I came into Smithfield, and the shameful place, being all asmear with filth and fat and blood and foam, seemed to stick to me. So I rubbed it off with all possible speed by turning into a street where I saw the great black dome of St. Paul's bulging at me from behind a grim stone building which a bystander said was Newgate Prison. Following the wall of the jail, I found the roadway covered with straw to deaden the noise of passing vehicles, and from this, and from the quantity of people standing about, smelling strongly of spirits and beer, I inferred that the trials were on.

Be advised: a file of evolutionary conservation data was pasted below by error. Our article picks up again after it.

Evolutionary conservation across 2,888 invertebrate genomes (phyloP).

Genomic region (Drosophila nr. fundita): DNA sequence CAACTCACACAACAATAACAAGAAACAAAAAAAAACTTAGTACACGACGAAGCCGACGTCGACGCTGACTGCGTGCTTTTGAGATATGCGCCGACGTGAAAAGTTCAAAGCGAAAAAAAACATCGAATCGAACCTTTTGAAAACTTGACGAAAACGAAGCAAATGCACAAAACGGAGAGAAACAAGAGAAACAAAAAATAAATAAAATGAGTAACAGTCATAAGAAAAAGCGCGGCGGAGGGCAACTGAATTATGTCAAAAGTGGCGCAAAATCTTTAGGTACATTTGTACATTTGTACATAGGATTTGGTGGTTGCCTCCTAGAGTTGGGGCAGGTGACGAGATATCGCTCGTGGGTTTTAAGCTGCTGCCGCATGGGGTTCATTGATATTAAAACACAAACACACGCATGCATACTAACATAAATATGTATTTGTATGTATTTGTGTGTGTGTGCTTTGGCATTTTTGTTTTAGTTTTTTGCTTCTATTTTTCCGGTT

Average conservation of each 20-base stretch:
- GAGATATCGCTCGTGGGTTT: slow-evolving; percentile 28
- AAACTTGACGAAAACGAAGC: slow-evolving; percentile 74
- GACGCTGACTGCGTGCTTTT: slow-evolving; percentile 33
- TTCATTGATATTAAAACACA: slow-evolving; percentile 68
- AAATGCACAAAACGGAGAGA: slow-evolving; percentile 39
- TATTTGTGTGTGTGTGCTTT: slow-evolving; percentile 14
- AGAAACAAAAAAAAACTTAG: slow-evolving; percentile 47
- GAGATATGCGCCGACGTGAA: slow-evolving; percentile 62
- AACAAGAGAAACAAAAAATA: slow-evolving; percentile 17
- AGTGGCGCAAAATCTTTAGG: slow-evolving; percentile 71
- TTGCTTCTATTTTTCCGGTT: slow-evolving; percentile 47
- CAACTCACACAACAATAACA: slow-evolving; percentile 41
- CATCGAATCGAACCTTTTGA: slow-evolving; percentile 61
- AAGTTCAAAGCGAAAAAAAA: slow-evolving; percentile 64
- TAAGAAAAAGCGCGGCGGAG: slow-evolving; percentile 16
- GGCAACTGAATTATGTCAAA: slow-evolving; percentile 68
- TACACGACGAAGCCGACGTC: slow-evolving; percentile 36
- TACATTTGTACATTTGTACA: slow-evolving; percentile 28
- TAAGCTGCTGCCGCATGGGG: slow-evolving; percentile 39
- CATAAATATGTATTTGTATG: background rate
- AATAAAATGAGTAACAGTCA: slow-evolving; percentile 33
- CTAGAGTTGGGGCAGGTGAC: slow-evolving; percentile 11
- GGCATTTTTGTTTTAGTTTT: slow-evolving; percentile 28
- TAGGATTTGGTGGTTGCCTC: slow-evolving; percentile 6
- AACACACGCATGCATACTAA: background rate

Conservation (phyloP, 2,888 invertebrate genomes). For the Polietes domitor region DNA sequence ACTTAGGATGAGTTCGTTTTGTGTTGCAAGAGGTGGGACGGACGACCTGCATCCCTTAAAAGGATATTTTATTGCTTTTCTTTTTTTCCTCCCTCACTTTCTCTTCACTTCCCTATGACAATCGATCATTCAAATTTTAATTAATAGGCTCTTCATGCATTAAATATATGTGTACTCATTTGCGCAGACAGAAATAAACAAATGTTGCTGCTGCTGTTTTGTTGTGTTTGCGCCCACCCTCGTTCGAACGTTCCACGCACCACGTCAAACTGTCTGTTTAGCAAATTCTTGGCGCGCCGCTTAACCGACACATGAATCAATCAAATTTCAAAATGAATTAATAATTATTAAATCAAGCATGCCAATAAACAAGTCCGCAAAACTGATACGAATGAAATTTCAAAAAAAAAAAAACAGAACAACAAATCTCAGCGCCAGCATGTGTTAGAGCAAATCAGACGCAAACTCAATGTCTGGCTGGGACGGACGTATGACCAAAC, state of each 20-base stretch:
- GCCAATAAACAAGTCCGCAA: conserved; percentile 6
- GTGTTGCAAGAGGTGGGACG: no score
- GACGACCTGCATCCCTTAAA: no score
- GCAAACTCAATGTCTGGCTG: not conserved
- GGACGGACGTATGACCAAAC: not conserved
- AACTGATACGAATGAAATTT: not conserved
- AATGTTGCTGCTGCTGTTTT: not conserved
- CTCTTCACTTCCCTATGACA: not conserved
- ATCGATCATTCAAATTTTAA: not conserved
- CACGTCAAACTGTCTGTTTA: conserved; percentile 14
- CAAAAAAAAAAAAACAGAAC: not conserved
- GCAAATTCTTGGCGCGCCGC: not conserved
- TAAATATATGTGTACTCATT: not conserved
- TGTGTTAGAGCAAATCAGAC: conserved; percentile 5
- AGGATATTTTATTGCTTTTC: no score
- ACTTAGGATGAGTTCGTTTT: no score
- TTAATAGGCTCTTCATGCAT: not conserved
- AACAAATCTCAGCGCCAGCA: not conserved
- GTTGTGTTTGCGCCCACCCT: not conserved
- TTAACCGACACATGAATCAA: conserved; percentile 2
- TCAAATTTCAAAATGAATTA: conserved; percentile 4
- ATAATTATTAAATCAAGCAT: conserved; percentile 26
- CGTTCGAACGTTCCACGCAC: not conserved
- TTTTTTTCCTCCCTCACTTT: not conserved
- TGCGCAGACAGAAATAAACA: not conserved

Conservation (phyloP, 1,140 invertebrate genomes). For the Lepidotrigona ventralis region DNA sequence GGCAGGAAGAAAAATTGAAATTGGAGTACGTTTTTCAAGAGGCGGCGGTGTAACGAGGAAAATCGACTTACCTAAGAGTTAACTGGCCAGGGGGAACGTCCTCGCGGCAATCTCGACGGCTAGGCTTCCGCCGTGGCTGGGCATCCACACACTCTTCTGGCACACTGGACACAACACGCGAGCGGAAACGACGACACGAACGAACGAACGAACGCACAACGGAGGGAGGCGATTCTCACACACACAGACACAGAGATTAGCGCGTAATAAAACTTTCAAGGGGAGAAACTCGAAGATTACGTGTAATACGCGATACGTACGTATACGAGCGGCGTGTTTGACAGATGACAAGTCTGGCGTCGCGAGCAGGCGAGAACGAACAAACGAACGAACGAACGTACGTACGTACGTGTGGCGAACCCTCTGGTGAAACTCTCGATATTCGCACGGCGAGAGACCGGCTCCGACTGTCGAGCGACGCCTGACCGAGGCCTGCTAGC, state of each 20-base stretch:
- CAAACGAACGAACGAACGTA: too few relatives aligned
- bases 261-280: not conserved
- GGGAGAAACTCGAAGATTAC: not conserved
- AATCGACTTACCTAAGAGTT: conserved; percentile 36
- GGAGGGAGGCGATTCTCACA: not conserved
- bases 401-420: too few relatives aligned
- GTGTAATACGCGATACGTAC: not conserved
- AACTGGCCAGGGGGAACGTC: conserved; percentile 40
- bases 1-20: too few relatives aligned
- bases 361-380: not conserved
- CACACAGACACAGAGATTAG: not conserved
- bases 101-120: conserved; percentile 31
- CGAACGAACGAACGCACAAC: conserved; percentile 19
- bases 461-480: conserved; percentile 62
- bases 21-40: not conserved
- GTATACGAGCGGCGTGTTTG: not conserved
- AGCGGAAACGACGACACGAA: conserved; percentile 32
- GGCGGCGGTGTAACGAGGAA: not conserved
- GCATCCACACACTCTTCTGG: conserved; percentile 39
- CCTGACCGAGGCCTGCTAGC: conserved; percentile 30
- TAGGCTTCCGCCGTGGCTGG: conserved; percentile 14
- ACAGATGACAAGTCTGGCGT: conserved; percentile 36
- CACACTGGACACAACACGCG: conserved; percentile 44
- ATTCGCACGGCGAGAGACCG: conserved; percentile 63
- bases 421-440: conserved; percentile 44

While I looked about me here, an exceedingly dirty and partially drunk minister of justice asked me if I would like to step in and hear a trial or so: informing me that he could give me a front place for half-a-crown, whence I should command a full view of the Lord Chief Justice in his wig and robes—mentioning that awful personage like waxwork, and presently offering him at the reduced price of eighteen pence. As I declined the proposal on the plea of an appointment, he was so good as to take me into a yard and show me where the gallows was kept, and also where people were publicly whipped, and then he showed me the Debtors' Door, out of which culprits came to be hanged: heightening the interest of that dreadful portal by giving me to understand that “four on 'em" would come out at that door the day after to-morrow at eight in the morning, to be killed in a row. This was horrible, and it gave me a sickening idea of London: the more so as the Lord Chief Justice's proprietor wore (from his hat down to his boots and up again to his pocket-handkerchief inclusive) mildewed clothes, which had evidently not belonged to him originally, and which, I took it into my head, he had bought cheap of the executioner. Under these circumstances I thought myself well rid of him for a shilling. [Place within the complete text of the novel]

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